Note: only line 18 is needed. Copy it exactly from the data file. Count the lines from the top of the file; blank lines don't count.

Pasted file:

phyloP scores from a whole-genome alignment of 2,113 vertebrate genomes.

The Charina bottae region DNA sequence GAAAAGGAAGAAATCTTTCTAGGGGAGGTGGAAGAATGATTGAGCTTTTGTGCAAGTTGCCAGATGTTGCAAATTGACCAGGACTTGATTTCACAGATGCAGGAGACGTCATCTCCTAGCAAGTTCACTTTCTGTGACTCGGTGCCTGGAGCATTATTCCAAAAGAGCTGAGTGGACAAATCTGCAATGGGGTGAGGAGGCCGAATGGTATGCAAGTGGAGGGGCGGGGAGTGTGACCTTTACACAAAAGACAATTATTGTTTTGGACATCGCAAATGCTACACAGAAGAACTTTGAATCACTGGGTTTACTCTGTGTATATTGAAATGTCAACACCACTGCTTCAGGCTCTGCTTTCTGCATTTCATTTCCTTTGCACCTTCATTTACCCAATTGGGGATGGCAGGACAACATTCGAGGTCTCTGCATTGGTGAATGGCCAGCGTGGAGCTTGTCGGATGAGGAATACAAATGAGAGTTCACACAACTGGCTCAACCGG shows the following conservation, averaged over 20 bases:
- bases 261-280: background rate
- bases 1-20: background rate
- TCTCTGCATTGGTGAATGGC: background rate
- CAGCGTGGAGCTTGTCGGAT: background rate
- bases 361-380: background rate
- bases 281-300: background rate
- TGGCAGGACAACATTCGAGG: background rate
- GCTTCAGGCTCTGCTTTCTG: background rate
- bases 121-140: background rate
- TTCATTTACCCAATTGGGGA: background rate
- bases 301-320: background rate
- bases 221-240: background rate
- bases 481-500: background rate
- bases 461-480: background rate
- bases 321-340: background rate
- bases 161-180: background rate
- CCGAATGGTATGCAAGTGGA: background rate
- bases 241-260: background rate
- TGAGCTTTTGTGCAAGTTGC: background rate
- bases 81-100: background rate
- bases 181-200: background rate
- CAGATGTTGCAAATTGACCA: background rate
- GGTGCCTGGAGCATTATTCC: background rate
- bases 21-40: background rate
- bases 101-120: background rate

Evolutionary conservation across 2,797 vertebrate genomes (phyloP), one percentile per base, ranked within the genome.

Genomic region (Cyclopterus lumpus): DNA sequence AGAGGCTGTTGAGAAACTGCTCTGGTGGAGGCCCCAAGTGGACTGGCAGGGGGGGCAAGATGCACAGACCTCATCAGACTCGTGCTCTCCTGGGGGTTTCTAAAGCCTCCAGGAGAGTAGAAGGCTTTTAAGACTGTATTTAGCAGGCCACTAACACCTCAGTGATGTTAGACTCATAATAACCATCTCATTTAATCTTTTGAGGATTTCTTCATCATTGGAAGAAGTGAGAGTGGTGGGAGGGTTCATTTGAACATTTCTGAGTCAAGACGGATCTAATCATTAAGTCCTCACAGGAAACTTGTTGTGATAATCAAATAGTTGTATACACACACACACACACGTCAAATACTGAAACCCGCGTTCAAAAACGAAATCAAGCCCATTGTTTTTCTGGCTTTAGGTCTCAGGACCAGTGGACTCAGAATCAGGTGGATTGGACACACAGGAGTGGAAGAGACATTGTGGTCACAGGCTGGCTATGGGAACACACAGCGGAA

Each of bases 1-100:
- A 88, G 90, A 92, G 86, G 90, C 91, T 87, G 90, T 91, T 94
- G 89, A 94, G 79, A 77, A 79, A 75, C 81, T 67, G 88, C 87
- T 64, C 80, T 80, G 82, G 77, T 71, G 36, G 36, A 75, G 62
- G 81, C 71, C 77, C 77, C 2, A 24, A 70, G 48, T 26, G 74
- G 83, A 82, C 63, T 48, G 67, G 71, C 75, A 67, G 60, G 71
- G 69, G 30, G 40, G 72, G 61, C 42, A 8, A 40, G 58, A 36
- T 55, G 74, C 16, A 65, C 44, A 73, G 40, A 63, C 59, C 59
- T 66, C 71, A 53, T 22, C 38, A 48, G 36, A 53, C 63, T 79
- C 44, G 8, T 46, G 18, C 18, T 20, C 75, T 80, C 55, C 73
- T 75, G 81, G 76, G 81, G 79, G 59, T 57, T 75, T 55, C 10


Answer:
- bases 161-180: background rate